Like any good gardener, I’ve been keeping my eyes on the weather. Heavy rains headed this way: 2 to 4 inches, flood watch. That’s when it occurs to me I have maybe an hour or so to photograph my spring garden before the rain batters the Lady Banks rose and azaleas. The irises just started blooming yesterday, but they won’t hit their stride until after this storm system passes.
Photo ©2010 Lee Anne White.
My garden is sort of on the wild side. It was designed that way, as I adore meadows and wanted to capture that spirit. And, admittedly, I haven’t kept up with the maintenance quite the way I’d like. The garden is now 10 years old, so the evergreens and shrubs have filled out (some much larger than anticipated) and many of the perennials have come and gone. That’s the natural order of things. In the early years, the perennials shine. As the garden matures, the woody plants take their place as the stars in the garden. The temperamental plants disappear over the course of summer droughts, soggy winters, record lows and late cold snaps. The stubborn, persistent plants spread their roots to fill the gaps. And the garden takes on a life of its own.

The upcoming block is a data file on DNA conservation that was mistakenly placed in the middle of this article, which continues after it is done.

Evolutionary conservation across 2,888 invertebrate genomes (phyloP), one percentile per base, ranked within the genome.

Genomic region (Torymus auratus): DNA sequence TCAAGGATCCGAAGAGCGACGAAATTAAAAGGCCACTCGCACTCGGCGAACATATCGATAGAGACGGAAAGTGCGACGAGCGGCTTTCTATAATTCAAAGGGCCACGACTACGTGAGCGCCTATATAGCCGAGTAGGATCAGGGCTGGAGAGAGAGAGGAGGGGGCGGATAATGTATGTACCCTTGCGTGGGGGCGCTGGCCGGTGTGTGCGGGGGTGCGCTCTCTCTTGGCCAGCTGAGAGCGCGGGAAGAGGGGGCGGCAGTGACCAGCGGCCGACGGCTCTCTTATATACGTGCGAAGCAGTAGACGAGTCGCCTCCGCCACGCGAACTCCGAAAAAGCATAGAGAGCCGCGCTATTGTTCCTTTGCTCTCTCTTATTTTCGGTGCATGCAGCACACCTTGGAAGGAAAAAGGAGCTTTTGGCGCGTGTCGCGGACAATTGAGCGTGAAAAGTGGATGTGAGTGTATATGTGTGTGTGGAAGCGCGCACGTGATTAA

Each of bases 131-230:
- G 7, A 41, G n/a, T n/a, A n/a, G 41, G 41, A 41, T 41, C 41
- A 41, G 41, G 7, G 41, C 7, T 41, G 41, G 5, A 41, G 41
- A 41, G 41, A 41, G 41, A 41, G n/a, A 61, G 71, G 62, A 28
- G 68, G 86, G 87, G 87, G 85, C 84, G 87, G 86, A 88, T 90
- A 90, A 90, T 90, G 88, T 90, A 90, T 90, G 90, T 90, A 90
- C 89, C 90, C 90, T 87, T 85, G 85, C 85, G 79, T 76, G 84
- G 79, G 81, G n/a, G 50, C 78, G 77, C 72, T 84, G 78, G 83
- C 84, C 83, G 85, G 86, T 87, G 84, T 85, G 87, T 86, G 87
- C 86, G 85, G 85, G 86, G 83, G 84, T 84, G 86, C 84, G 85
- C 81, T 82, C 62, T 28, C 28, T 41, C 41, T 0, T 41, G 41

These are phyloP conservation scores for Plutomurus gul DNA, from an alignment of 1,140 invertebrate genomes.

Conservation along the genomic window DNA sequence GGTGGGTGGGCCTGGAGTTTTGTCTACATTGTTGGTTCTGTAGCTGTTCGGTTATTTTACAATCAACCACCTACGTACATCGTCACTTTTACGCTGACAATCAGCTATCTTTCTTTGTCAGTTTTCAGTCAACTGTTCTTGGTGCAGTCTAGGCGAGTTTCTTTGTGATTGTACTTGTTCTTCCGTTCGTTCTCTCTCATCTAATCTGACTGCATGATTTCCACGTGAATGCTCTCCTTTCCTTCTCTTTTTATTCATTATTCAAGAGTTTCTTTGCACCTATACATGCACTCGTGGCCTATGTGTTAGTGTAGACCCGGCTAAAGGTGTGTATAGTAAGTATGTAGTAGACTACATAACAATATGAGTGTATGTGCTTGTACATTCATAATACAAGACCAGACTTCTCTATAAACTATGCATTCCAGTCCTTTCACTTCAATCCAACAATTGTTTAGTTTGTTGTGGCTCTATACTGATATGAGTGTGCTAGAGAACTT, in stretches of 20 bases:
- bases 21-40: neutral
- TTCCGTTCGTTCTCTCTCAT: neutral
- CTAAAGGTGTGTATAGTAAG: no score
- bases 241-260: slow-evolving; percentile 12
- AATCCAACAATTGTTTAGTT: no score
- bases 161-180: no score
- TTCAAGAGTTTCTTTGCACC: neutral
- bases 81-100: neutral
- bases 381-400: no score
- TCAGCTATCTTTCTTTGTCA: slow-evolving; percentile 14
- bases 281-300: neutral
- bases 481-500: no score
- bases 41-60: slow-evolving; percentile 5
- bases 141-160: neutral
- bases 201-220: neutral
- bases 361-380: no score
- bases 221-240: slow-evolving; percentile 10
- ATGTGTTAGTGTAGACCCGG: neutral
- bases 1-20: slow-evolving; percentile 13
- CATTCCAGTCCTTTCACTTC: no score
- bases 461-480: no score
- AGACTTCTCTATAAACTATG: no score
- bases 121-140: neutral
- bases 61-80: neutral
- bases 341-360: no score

In all its wildness and weediness, and despite the puzzled looks of visitors who have never seen a fall foliage garden in the South, I love my garden. I stripped the sod by hand, tucked each and every plant into the soil, and have tended them (more or less, mostly less) over the years. It may not be exactly what I envisioned back in 2000. But then again, maybe it’s more.
All photos ©2010 Lee Anne White. All rights reserved.